• 2
    @MichaelW. in reality it's the opposite: geography is not even considered when discussing reasons that slow down the process
    – Denis
    Commented Aug 16, 2019 at 0:28
  • 3
    "human rights are well established in the USA" I wouldn't be so quick with this one. Ireland regularly refuses extradition to the US because it regards the conditions to often be inhuman. Also the US has a death penalty, I believe this is also not allowed.
    – user21607
    Commented Aug 23, 2019 at 10:04

The political convergence is hardest, in my opinion.

Acceptance of supranationalism

The US does not have a good track record of signing up to international agreements that limit its power or sovereignty. This ranges from the "Hague Invasion Act" protecting US service members who commit war crimes to the Convention on Rights of the Child. EU membership is a much bigger restriction; member states must accept the jurisdiction of the ECJ and a very large body of standardised law called the acquis communitaire. This is one of the arguments currently being made by pro-Brexit politicians who object to the ECJ.

Acquiescence of constitutional court

Postwar Germany has a strong limited-government constitution and an important constitutional court. This came into conflict with the supremacy of EU law, and the court had to rule that it would no longer intervene in ECJ rulings. The US Supreme Court would probably have to make a similar ruling that it was no longer the highest court for US law.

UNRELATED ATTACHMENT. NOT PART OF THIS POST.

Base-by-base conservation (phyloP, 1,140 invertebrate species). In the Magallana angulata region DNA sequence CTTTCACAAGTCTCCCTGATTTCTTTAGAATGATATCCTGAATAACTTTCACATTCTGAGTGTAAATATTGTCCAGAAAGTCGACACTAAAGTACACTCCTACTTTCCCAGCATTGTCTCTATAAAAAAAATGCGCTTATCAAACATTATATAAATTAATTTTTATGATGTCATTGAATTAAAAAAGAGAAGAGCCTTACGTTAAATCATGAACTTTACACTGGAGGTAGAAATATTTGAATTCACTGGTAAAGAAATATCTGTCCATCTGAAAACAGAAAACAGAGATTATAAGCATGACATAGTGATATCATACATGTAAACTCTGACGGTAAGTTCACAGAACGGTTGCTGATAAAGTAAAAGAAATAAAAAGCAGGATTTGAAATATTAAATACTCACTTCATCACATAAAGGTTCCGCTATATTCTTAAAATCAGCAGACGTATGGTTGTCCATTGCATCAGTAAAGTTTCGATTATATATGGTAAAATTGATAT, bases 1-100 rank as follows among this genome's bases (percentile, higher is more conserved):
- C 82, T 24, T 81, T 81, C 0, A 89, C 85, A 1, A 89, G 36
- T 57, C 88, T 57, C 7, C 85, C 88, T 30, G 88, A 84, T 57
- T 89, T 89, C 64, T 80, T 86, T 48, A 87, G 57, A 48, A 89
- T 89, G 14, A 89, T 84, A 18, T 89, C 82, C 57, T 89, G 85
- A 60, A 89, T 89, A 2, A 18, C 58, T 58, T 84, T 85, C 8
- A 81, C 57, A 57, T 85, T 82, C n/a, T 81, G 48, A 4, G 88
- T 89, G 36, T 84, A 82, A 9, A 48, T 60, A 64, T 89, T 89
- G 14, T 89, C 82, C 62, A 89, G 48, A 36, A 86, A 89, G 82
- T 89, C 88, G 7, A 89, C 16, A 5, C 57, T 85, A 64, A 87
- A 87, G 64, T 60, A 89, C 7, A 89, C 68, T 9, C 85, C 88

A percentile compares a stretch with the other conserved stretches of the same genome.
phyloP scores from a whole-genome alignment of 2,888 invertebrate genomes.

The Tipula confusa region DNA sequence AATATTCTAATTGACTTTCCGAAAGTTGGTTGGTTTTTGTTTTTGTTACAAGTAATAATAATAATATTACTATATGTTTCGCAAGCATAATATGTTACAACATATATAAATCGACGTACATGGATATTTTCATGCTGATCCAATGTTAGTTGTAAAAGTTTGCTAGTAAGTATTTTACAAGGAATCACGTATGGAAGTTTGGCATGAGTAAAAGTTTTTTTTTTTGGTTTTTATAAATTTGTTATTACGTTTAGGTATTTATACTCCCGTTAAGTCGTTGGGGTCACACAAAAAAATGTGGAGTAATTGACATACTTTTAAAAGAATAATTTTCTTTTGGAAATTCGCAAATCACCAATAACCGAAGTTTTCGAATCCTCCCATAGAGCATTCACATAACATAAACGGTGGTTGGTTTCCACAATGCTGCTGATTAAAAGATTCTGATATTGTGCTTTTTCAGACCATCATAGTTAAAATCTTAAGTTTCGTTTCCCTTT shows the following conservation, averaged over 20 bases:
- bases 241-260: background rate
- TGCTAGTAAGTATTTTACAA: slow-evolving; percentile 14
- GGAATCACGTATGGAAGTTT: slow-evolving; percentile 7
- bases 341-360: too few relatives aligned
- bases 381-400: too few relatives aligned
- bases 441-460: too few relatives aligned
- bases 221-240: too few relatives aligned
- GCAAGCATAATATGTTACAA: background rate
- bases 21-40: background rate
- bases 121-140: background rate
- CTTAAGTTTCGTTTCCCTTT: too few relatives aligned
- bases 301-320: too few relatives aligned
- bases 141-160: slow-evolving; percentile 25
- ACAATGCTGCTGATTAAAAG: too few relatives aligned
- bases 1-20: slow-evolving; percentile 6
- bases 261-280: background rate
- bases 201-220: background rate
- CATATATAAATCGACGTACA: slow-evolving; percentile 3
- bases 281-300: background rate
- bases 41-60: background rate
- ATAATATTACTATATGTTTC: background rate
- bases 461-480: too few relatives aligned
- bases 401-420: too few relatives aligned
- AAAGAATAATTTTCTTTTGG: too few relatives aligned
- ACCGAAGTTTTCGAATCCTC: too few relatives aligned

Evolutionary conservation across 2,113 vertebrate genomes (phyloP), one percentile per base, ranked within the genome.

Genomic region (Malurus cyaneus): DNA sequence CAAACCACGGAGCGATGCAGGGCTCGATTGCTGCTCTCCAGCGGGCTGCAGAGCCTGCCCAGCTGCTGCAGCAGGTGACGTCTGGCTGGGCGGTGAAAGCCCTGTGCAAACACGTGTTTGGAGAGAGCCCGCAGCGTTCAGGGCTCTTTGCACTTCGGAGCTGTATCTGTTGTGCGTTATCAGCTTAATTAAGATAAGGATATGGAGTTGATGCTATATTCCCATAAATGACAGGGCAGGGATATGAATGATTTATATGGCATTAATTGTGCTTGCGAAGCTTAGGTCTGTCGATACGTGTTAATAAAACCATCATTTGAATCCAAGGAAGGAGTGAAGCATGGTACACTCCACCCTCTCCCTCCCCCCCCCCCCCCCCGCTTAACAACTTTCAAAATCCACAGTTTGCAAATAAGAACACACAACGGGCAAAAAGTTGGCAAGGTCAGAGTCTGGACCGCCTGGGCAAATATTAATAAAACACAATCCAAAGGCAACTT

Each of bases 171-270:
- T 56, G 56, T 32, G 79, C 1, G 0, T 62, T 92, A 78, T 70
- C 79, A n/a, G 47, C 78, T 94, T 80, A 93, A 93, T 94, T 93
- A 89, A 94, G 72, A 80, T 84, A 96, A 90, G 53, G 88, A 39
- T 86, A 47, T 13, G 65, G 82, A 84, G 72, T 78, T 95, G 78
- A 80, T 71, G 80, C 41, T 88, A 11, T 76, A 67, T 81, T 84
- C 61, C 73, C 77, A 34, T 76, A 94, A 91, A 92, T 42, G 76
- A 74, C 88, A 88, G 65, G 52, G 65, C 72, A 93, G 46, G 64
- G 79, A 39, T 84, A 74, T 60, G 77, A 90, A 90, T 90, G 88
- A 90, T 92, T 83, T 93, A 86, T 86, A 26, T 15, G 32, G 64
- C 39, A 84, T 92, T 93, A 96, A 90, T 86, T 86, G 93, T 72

Common agricultural and fishing policy

Lots of areas of US law would be difficult to integrate, but this should probably be highlighted: US subsidy levels and especially animal welfare standards are very different. Changing this would be politically difficult, but then so would the tens of thousands of other administrative changes required.

  • 20
    " The US Supreme Court would probably have to make a similar ruling that it was no longer the highest court for US law." That might require a constitutional amendment, which would make this arrangement even more vanishingly unlikely. Commented Aug 14, 2019 at 18:25
  • 3
    @eyeballfrog I think you're right. From Article 3: "The judicial Power shall extend to all Cases ... between a State, or the Citizens thereof, and foreign States, Citizens or Subjects."
    – gormadoc
    Commented Aug 14, 2019 at 20:31
  • You are looking at this as a one way street politically. Germany, and to a lesser extent France, has used the EU to achieve what they couldn't in WW2. They have the most to lose if the US were to enter Europe.
    – user9790
    Commented Aug 23, 2019 at 12:44

You must log in to answer this question.

Not the answer you're looking for? Browse other questions tagged .